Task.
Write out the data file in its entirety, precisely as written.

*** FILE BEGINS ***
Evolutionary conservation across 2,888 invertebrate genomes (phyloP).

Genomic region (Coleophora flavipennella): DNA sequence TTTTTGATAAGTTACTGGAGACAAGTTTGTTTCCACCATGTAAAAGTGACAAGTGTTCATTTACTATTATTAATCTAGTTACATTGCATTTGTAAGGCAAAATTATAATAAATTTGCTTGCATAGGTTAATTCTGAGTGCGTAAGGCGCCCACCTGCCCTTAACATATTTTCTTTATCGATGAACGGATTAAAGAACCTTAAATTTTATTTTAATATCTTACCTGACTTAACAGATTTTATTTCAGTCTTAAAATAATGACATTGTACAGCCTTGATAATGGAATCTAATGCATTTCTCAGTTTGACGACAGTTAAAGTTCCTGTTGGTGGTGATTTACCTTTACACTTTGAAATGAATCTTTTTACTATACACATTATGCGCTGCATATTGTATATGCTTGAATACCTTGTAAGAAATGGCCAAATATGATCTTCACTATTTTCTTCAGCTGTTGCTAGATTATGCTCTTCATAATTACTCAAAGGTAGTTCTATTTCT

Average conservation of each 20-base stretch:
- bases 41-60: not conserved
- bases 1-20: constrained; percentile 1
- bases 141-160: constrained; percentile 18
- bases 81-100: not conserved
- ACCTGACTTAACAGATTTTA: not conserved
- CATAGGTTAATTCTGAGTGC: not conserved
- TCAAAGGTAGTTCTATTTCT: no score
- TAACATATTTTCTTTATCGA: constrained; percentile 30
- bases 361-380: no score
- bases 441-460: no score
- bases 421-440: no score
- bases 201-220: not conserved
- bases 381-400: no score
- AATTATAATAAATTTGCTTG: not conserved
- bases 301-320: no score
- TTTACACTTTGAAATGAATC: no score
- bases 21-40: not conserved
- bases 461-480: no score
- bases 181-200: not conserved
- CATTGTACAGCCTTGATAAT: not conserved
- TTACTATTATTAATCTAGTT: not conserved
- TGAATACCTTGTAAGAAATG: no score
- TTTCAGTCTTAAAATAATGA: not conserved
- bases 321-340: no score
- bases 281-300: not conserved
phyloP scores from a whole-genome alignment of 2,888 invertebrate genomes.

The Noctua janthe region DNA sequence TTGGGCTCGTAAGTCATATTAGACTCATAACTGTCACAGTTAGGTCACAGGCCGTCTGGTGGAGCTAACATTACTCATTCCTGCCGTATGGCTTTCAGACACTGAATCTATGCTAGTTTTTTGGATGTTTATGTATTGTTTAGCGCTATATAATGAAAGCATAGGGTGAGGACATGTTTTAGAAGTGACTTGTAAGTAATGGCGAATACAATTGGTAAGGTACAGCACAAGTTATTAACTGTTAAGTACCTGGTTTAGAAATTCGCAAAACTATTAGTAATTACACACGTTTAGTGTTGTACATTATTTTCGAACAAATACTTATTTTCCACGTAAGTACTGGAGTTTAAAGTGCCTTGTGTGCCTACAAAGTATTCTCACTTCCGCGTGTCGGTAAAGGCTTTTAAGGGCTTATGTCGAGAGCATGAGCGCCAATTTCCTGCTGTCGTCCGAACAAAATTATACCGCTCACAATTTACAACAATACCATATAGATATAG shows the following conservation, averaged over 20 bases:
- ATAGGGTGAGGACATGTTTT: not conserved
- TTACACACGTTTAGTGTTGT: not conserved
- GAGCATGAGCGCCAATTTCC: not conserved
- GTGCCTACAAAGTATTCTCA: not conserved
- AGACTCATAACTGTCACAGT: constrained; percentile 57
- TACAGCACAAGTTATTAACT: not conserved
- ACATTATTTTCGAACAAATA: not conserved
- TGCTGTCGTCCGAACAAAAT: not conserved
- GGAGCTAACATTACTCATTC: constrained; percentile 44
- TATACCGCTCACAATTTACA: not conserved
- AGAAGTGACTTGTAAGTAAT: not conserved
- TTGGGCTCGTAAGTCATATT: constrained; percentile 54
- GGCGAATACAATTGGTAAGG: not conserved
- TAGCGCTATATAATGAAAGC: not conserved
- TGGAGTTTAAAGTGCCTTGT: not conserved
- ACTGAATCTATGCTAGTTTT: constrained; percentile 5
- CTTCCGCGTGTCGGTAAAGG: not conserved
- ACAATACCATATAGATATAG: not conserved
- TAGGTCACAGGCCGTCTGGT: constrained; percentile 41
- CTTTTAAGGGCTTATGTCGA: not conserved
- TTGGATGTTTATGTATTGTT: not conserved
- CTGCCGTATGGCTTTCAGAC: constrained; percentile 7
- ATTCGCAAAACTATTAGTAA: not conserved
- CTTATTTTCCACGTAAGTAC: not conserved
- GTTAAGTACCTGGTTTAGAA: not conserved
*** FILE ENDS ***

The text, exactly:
Evolutionary conservation across 2,888 invertebrate genomes (phyloP).

Genomic region (Coleophora flavipennella): DNA sequence TTTTTGATAAGTTACTGGAGACAAGTTTGTTTCCACCATGTAAAAGTGACAAGTGTTCATTTACTATTATTAATCTAGTTACATTGCATTTGTAAGGCAAAATTATAATAAATTTGCTTGCATAGGTTAATTCTGAGTGCGTAAGGCGCCCACCTGCCCTTAACATATTTTCTTTATCGATGAACGGATTAAAGAACCTTAAATTTTATTTTAATATCTTACCTGACTTAACAGATTTTATTTCAGTCTTAAAATAATGACATTGTACAGCCTTGATAATGGAATCTAATGCATTTCTCAGTTTGACGACAGTTAAAGTTCCTGTTGGTGGTGATTTACCTTTACACTTTGAAATGAATCTTTTTACTATACACATTATGCGCTGCATATTGTATATGCTTGAATACCTTGTAAGAAATGGCCAAATATGATCTTCACTATTTTCTTCAGCTGTTGCTAGATTATGCTCTTCATAATTACTCAAAGGTAGTTCTATTTCT

Average conservation of each 20-base stretch:
- bases 41-60: not conserved
- bases 1-20: constrained; percentile 1
- bases 141-160: constrained; percentile 18
- bases 81-100: not conserved
- ACCTGACTTAACAGATTTTA: not conserved
- CATAGGTTAATTCTGAGTGC: not conserved
- TCAAAGGTAGTTCTATTTCT: no score
- TAACATATTTTCTTTATCGA: constrained; percentile 30
- bases 361-380: no score
- bases 441-460: no score
- bases 421-440: no score
- bases 201-220: not conserved
- bases 381-400: no score
- AATTATAATAAATTTGCTTG: not conserved
- bases 301-320: no score
- TTTACACTTTGAAATGAATC: no score
- bases 21-40: not conserved
- bases 461-480: no score
- bases 181-200: not conserved
- CATTGTACAGCCTTGATAAT: not conserved
- TTACTATTATTAATCTAGTT: not conserved
- TGAATACCTTGTAAGAAATG: no score
- TTTCAGTCTTAAAATAATGA: not conserved
- bases 321-340: no score
- bases 281-300: not conserved
phyloP scores from a whole-genome alignment of 2,888 invertebrate genomes.

The Noctua janthe region DNA sequence TTGGGCTCGTAAGTCATATTAGACTCATAACTGTCACAGTTAGGTCACAGGCCGTCTGGTGGAGCTAACATTACTCATTCCTGCCGTATGGCTTTCAGACACTGAATCTATGCTAGTTTTTTGGATGTTTATGTATTGTTTAGCGCTATATAATGAAAGCATAGGGTGAGGACATGTTTTAGAAGTGACTTGTAAGTAATGGCGAATACAATTGGTAAGGTACAGCACAAGTTATTAACTGTTAAGTACCTGGTTTAGAAATTCGCAAAACTATTAGTAATTACACACGTTTAGTGTTGTACATTATTTTCGAACAAATACTTATTTTCCACGTAAGTACTGGAGTTTAAAGTGCCTTGTGTGCCTACAAAGTATTCTCACTTCCGCGTGTCGGTAAAGGCTTTTAAGGGCTTATGTCGAGAGCATGAGCGCCAATTTCCTGCTGTCGTCCGAACAAAATTATACCGCTCACAATTTACAACAATACCATATAGATATAG shows the following conservation, averaged over 20 bases:
- ATAGGGTGAGGACATGTTTT: not conserved
- TTACACACGTTTAGTGTTGT: not conserved
- GAGCATGAGCGCCAATTTCC: not conserved
- GTGCCTACAAAGTATTCTCA: not conserved
- AGACTCATAACTGTCACAGT: constrained; percentile 57
- TACAGCACAAGTTATTAACT: not conserved
- ACATTATTTTCGAACAAATA: not conserved
- TGCTGTCGTCCGAACAAAAT: not conserved
- GGAGCTAACATTACTCATTC: constrained; percentile 44
- TATACCGCTCACAATTTACA: not conserved
- AGAAGTGACTTGTAAGTAAT: not conserved
- TTGGGCTCGTAAGTCATATT: constrained; percentile 54
- GGCGAATACAATTGGTAAGG: not conserved
- TAGCGCTATATAATGAAAGC: not conserved
- TGGAGTTTAAAGTGCCTTGT: not conserved
- ACTGAATCTATGCTAGTTTT: constrained; percentile 5
- CTTCCGCGTGTCGGTAAAGG: not conserved
- ACAATACCATATAGATATAG: not conserved
- TAGGTCACAGGCCGTCTGGT: constrained; percentile 41
- CTTTTAAGGGCTTATGTCGA: not conserved
- TTGGATGTTTATGTATTGTT: not conserved
- CTGCCGTATGGCTTTCAGAC: constrained; percentile 7
- ATTCGCAAAACTATTAGTAA: not conserved
- CTTATTTTCCACGTAAGTAC: not conserved
- GTTAAGTACCTGGTTTAGAA: not conserved